When Lewis Finch started on his road to recovery from alcoholism, he felt out of place at the treatment sessions he was attending. A highly successful advertising agency owner, Finch was in a group of 40 people, only three of whom were businesspeople.
So, several years into his recovery, he launched Raleigh-based Welwynn Outpatient Center specifically for people like himself who are high-level performers such as doctors, lawyers, business executives, and pilots, among others.
“Ours is a peer-to-peer outpatient program. Many of our clients are high-functioning professionals who have experienced large amounts of success in one discipline,” Finch said. “Most people think that because they have been successful in one field, it allows them the ability to control using and obtain abstinence on their own. That can be an impediment. It is difficult for these professionals to fully let go of control and to seek help. At Welwynn, individuals form bonds and friendships because they have so many similarities.”
Finch’s own story was one of being a social drinker and opportune drug user. After he started an ad agency, the pressures of finding new clients, paying the bills, and meeting payroll triggered his drinking to go out of control. He hit bottom in 2007 following two DWI arrests and the loss of his driving privileges for three years.
Impediment for Lawyers
Earlier this year, Finch and Welwynn teamed with Attorney at Law Magazine for a roundtable discussion with deans from the local law schools and bar organization leaders. The discourse highlighted increasing incidences of substance abuse, suicide and depression among lawyers and sought solutions.
“The biggest impediment facing attorneys seeking help is their high public standing and how well known and well thought of they find themselves,” Finch said. “That status in the community can keep them from seeking help because they don’t want to lose all that they worked so hard to get. Their thought process is that if the people knew about their drinking, they would stop coming to them as an attorney. So, they just keep hoping that they can stop drinking on their own.”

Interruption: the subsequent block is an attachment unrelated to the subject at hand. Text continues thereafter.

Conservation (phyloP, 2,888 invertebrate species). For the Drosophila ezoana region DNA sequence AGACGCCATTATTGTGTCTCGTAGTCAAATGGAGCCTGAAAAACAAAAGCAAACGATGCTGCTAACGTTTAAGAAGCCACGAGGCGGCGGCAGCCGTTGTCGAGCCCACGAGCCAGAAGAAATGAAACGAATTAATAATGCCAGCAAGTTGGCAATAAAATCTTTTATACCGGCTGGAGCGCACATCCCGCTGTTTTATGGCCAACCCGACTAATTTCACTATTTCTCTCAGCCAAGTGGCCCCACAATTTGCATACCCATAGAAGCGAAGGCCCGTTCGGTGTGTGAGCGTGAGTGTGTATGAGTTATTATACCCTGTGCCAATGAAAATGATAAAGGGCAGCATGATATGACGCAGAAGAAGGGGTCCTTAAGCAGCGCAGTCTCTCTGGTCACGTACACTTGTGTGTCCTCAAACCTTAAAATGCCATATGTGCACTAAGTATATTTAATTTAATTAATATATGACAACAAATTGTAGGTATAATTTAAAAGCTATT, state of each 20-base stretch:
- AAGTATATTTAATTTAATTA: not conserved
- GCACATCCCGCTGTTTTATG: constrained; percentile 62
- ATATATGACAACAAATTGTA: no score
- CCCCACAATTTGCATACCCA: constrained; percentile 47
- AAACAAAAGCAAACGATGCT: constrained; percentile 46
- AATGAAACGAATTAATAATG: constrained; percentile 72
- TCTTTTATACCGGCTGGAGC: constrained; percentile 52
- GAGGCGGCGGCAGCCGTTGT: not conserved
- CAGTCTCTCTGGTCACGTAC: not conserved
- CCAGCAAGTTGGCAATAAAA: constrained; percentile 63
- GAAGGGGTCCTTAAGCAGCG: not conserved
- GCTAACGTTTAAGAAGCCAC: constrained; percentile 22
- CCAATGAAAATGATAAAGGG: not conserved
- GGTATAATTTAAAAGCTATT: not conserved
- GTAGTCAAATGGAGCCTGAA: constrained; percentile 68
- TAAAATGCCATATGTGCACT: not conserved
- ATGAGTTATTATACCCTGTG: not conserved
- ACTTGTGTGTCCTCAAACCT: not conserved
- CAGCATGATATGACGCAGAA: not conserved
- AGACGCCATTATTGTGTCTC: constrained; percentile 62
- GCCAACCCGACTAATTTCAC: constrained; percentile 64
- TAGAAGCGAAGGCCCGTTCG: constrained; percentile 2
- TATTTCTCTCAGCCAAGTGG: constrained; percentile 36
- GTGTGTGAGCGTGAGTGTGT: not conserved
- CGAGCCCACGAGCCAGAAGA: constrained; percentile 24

According to Finch, 85% of the population can drink and use drugs without consequences. High functioning individuals in the other 15% don’t understand why they can’t do the same. “Alcohol and substance abuse is a disease. Alcohol and drugs are simply symptoms of underlying conditions. It could be anxiety; it could be depression. Unless you address the underlying condition, the addiction never really goes away. Most people think, ‘If I stop drinking, everything will be okay.’”
Impact on the Family
“You would expect families to be part of the solution,” Finch said. “In fact, families and friends are either willing participants or unknowing participants in that person’s drinking. Families have a lot at stake financially, and until the bottom falls out and there is a consequence of the situation, the family doesn’t react the way it should. If that lawyer is the sole provider for that family, the family is dependent on that provider to give them what they need in their lives. A family member coming to the provider and convincing them they have a problem and then holding them accountable to get the help they need is very rare.
“Families take the brunt of our addictions and are the collateral damage,” he continued. “The irony is that you always hurt the ones you love the most. The people you have the most respect for and who you should be the most honest with are the ones you wind up lying to the most and who have to deal with the aftermath of your addiction.”
How Much Will This Cost
Finch says prospective new clients want to know how much treatment at Welwynn will cost and how long do they have to be there.
“The answer is, ‘We don’t know,’” said Finch. “Addiction treatment is not a short-term obligation. The time parameter is based on your level of commitment. Do you really want something to happen to change the dynamic you’ve been going through? Your ability to engage in recovery is critical to your success.”
For more information contact, Shannon Ware, director of client services at [email protected] or 984-200-2780.